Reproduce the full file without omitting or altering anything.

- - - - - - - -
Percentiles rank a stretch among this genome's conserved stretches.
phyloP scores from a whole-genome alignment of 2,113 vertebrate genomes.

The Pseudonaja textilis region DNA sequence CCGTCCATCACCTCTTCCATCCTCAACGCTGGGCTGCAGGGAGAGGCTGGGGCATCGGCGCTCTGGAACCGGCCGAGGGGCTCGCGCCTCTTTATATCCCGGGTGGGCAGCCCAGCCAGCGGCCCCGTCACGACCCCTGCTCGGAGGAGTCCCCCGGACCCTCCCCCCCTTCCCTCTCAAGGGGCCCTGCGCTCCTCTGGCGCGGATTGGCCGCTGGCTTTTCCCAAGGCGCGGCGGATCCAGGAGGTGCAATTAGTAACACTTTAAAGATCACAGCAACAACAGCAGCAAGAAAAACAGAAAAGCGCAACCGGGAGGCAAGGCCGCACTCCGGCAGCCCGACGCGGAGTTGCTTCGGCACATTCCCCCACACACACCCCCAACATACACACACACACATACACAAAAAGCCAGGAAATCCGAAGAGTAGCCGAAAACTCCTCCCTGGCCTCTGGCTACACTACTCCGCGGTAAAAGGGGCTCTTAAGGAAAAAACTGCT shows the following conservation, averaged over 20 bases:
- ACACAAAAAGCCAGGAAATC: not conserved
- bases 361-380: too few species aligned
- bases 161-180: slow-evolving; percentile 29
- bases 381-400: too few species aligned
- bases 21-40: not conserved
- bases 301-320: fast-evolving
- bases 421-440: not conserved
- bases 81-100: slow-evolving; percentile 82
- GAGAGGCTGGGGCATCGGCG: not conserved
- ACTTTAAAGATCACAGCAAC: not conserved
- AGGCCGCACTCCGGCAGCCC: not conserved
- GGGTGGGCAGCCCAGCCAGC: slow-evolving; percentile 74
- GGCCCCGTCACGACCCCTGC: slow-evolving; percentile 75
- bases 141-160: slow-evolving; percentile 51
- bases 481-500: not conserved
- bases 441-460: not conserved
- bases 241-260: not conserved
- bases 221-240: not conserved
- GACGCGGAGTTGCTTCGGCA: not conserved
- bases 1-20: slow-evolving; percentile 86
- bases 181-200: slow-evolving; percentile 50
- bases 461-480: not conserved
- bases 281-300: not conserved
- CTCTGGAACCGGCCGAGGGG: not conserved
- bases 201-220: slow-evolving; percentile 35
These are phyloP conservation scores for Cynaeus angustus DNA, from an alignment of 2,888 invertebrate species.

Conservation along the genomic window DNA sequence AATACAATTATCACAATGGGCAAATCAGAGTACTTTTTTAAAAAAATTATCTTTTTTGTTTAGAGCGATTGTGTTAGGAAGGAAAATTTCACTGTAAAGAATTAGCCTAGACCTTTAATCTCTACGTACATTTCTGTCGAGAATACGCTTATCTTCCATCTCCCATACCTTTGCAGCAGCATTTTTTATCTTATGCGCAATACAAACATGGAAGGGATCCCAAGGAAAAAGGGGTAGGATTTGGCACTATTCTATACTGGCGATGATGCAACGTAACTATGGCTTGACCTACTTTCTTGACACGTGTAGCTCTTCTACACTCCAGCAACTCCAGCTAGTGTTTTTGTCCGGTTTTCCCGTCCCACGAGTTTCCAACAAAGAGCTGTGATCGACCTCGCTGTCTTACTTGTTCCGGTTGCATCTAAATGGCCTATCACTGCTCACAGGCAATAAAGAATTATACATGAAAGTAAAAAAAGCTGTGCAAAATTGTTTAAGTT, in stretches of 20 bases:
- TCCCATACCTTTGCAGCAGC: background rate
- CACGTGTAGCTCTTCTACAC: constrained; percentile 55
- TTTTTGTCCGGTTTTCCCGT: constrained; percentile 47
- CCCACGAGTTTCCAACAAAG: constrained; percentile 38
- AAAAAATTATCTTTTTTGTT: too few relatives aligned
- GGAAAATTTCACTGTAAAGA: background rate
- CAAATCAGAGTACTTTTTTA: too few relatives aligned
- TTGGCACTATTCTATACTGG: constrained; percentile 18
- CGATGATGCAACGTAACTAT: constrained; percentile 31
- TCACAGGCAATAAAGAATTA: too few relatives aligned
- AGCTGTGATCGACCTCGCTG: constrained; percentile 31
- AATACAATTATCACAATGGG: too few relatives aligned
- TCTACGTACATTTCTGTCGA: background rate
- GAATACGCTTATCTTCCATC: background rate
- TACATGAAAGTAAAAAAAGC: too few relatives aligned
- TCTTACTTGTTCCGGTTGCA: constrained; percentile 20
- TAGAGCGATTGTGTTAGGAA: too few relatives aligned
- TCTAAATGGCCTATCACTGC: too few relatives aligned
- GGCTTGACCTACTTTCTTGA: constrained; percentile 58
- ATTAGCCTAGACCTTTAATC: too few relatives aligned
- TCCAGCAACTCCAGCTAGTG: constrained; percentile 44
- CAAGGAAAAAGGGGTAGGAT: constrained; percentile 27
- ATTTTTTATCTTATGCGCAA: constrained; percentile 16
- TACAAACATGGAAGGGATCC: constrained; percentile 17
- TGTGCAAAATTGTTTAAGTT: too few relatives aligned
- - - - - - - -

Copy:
Percentiles rank a stretch among this genome's conserved stretches.
phyloP scores from a whole-genome alignment of 2,113 vertebrate genomes.

The Pseudonaja textilis region DNA sequence CCGTCCATCACCTCTTCCATCCTCAACGCTGGGCTGCAGGGAGAGGCTGGGGCATCGGCGCTCTGGAACCGGCCGAGGGGCTCGCGCCTCTTTATATCCCGGGTGGGCAGCCCAGCCAGCGGCCCCGTCACGACCCCTGCTCGGAGGAGTCCCCCGGACCCTCCCCCCCTTCCCTCTCAAGGGGCCCTGCGCTCCTCTGGCGCGGATTGGCCGCTGGCTTTTCCCAAGGCGCGGCGGATCCAGGAGGTGCAATTAGTAACACTTTAAAGATCACAGCAACAACAGCAGCAAGAAAAACAGAAAAGCGCAACCGGGAGGCAAGGCCGCACTCCGGCAGCCCGACGCGGAGTTGCTTCGGCACATTCCCCCACACACACCCCCAACATACACACACACACATACACAAAAAGCCAGGAAATCCGAAGAGTAGCCGAAAACTCCTCCCTGGCCTCTGGCTACACTACTCCGCGGTAAAAGGGGCTCTTAAGGAAAAAACTGCT shows the following conservation, averaged over 20 bases:
- ACACAAAAAGCCAGGAAATC: not conserved
- bases 361-380: too few species aligned
- bases 161-180: slow-evolving; percentile 29
- bases 381-400: too few species aligned
- bases 21-40: not conserved
- bases 301-320: fast-evolving
- bases 421-440: not conserved
- bases 81-100: slow-evolving; percentile 82
- GAGAGGCTGGGGCATCGGCG: not conserved
- ACTTTAAAGATCACAGCAAC: not conserved
- AGGCCGCACTCCGGCAGCCC: not conserved
- GGGTGGGCAGCCCAGCCAGC: slow-evolving; percentile 74
- GGCCCCGTCACGACCCCTGC: slow-evolving; percentile 75
- bases 141-160: slow-evolving; percentile 51
- bases 481-500: not conserved
- bases 441-460: not conserved
- bases 241-260: not conserved
- bases 221-240: not conserved
- GACGCGGAGTTGCTTCGGCA: not conserved
- bases 1-20: slow-evolving; percentile 86
- bases 181-200: slow-evolving; percentile 50
- bases 461-480: not conserved
- bases 281-300: not conserved
- CTCTGGAACCGGCCGAGGGG: not conserved
- bases 201-220: slow-evolving; percentile 35
These are phyloP conservation scores for Cynaeus angustus DNA, from an alignment of 2,888 invertebrate species.

Conservation along the genomic window DNA sequence AATACAATTATCACAATGGGCAAATCAGAGTACTTTTTTAAAAAAATTATCTTTTTTGTTTAGAGCGATTGTGTTAGGAAGGAAAATTTCACTGTAAAGAATTAGCCTAGACCTTTAATCTCTACGTACATTTCTGTCGAGAATACGCTTATCTTCCATCTCCCATACCTTTGCAGCAGCATTTTTTATCTTATGCGCAATACAAACATGGAAGGGATCCCAAGGAAAAAGGGGTAGGATTTGGCACTATTCTATACTGGCGATGATGCAACGTAACTATGGCTTGACCTACTTTCTTGACACGTGTAGCTCTTCTACACTCCAGCAACTCCAGCTAGTGTTTTTGTCCGGTTTTCCCGTCCCACGAGTTTCCAACAAAGAGCTGTGATCGACCTCGCTGTCTTACTTGTTCCGGTTGCATCTAAATGGCCTATCACTGCTCACAGGCAATAAAGAATTATACATGAAAGTAAAAAAAGCTGTGCAAAATTGTTTAAGTT, in stretches of 20 bases:
- TCCCATACCTTTGCAGCAGC: background rate
- CACGTGTAGCTCTTCTACAC: constrained; percentile 55
- TTTTTGTCCGGTTTTCCCGT: constrained; percentile 47
- CCCACGAGTTTCCAACAAAG: constrained; percentile 38
- AAAAAATTATCTTTTTTGTT: too few relatives aligned
- GGAAAATTTCACTGTAAAGA: background rate
- CAAATCAGAGTACTTTTTTA: too few relatives aligned
- TTGGCACTATTCTATACTGG: constrained; percentile 18
- CGATGATGCAACGTAACTAT: constrained; percentile 31
- TCACAGGCAATAAAGAATTA: too few relatives aligned
- AGCTGTGATCGACCTCGCTG: constrained; percentile 31
- AATACAATTATCACAATGGG: too few relatives aligned
- TCTACGTACATTTCTGTCGA: background rate
- GAATACGCTTATCTTCCATC: background rate
- TACATGAAAGTAAAAAAAGC: too few relatives aligned
- TCTTACTTGTTCCGGTTGCA: constrained; percentile 20
- TAGAGCGATTGTGTTAGGAA: too few relatives aligned
- TCTAAATGGCCTATCACTGC: too few relatives aligned
- GGCTTGACCTACTTTCTTGA: constrained; percentile 58
- ATTAGCCTAGACCTTTAATC: too few relatives aligned
- TCCAGCAACTCCAGCTAGTG: constrained; percentile 44
- CAAGGAAAAAGGGGTAGGAT: constrained; percentile 27
- ATTTTTTATCTTATGCGCAA: constrained; percentile 16
- TACAAACATGGAAGGGATCC: constrained; percentile 17
- TGTGCAAAATTGTTTAAGTT: too few relatives aligned